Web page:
Norwood, chapter 4

July 17, 2015

[A great example of Beecher lecturing through his characters. (There’s a lot of this.)]

STARTING IN LIFE.After his marriage, ’Biah Cathcart, (as he was familiarly called by his neighbors,) not without much thought and consultation, determined to buy him a farm. After many searchings, and much deliberation, he chose a place of sixty acres, two miles from the goodly town of Norwood. There were, besides, twenty acres of woodland, lying three miles away, mountain lots, as they were called. On the home farm there was an old-fashioned farm-house, of two stories.

But instead of one story additions, in the rear, such as are now built, for kitchen, shed, &c., the rear roof ran from the ridge-pole down nearly to the ground, covering the two stories and the single story with one long slant.

The former occupant had suffered the property to waste. Paint had long since ceased to cover the clapboards on the sides; the roof was patched and cumbered with moss, and the water gutters at the eaves had collected so much of dust and decayed leaves, as to form little patches of soil, out of which grew a fringe of mingled vegetation. Both flowers and weeds, whose seeds had been lodged there by birds, or uplifted by the winds, grew lovingly together, and cast their slender shadows down upon the cornice, like a pencil tracery of arabesques.

It was the day that Dr. Wentworth had been called to see Widow Nance, a mile beyond, that Cathcart took in hand the old house.

“You see, Doctor, that I’ve got a job here. Old Templeton’s liquor bills were so heavy that he couldn’t afford paint or putty.”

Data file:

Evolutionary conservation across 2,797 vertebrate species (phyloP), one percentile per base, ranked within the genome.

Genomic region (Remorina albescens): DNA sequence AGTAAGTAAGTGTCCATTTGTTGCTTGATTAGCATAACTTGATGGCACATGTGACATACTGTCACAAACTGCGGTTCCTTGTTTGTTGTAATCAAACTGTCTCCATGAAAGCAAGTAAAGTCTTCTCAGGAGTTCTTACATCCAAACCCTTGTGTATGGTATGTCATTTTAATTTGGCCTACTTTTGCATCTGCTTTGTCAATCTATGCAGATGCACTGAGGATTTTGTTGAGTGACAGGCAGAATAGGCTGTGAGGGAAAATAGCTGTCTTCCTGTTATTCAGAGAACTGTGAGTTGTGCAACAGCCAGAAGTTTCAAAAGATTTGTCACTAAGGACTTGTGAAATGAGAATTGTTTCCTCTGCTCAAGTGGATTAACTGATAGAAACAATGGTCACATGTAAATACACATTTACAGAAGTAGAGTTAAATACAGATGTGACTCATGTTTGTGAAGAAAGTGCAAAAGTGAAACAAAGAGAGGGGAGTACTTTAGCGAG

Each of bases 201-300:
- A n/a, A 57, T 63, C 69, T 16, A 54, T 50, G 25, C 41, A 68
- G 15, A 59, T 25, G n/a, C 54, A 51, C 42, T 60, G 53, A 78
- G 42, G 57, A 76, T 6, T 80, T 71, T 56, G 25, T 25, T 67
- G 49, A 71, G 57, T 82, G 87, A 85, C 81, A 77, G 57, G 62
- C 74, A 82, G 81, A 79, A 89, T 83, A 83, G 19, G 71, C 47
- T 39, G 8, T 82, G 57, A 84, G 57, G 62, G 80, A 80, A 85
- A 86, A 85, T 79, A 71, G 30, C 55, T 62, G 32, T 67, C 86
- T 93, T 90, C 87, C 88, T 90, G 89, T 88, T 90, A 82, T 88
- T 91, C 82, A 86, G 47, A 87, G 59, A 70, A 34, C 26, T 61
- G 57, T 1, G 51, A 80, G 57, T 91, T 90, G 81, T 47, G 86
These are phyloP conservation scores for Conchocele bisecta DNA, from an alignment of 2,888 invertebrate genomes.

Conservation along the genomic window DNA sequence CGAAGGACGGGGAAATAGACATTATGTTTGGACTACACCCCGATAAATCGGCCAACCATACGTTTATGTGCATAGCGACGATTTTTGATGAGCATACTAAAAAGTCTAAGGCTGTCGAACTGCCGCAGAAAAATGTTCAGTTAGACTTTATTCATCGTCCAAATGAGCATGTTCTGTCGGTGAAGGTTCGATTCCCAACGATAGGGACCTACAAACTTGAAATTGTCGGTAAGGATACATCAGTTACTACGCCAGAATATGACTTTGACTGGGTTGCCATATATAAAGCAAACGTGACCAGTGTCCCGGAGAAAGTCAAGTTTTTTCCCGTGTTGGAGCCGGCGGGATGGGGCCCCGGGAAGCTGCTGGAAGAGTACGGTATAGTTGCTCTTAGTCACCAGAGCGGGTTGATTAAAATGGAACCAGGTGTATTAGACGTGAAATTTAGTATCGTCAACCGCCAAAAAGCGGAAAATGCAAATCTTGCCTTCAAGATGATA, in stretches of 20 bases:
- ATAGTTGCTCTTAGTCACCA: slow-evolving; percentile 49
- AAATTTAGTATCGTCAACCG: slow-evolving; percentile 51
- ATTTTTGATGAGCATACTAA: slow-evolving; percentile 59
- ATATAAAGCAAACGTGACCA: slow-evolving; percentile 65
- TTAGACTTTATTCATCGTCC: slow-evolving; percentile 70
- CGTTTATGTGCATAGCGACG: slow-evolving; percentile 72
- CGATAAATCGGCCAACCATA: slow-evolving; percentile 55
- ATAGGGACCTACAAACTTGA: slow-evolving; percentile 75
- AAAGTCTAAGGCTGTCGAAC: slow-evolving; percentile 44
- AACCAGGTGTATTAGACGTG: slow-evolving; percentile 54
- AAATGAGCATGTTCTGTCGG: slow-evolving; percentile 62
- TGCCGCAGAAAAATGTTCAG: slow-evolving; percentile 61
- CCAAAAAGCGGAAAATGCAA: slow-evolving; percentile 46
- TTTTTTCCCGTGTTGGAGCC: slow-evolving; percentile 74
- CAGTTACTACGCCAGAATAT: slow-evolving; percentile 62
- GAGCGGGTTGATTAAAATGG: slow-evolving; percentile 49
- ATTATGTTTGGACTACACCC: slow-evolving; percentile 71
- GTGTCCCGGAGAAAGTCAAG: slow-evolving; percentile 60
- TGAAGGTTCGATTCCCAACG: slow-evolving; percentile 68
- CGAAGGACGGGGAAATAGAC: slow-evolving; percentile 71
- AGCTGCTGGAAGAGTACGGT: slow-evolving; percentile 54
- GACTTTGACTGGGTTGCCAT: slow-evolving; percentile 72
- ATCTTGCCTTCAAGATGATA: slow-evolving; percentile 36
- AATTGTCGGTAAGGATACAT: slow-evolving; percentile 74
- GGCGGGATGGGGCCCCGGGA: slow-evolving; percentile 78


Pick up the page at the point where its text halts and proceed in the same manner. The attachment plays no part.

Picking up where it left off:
“Make a clean job of it, ’Biah. You’ll have to lay these chimney-tops over again; filling and pointing won’t do. I suppose you will shift your flower garden, too, from the roof to the ground.”

“Flower garden?”

“Yes, poor things,” said the Doctor, going to the back eaves and standing upon an old wash-bench, where he could look upon the low roof.

“I wish I had this old mossy roof, or one just like it. I am willing to ride a mile out of my way, any time, to see the moss in Peak’s ravine, and all along the wood on each side of it. How kind of it to creep over decaying things and cover their homeliness with such a cheerful garment! Did you ever think that in the animal kingdom there is no beauty in death. A crow, a dog or a wounded deer dies, and is soon consumed. They seem to have had their time when alive. But vegetation, with fewer privileges in life, has more comeliness after death. Nobody makes shrouds for trees, and so nature takes care of them and hides them under new life—making beauty do sexton’s work, and shroud death with the garments of life. I was over yesterday at the ravine, and found an old tree-trunk, half decayed, on and around which was a garden such as no gardener could make. It lay on the edge of the wood; the streams of the brook had kept its mosses, of which I counted many species, in admirable health and color. Ah, it was like a trunk of emerald! Down on the south side, where the leaves had kept them warm all winter, were blood-root blossoms, white as snow, shooting up in squads, like white troopers mustering for some tournament; and at the upturned roots was a tangle of balckberry vines, as fine in lines as any thing that Raphael ever imitated from the ancients, and a great deal more beautiful. Men’s eyes make finer pictures, when they know how to use them, than any body’s hands can.”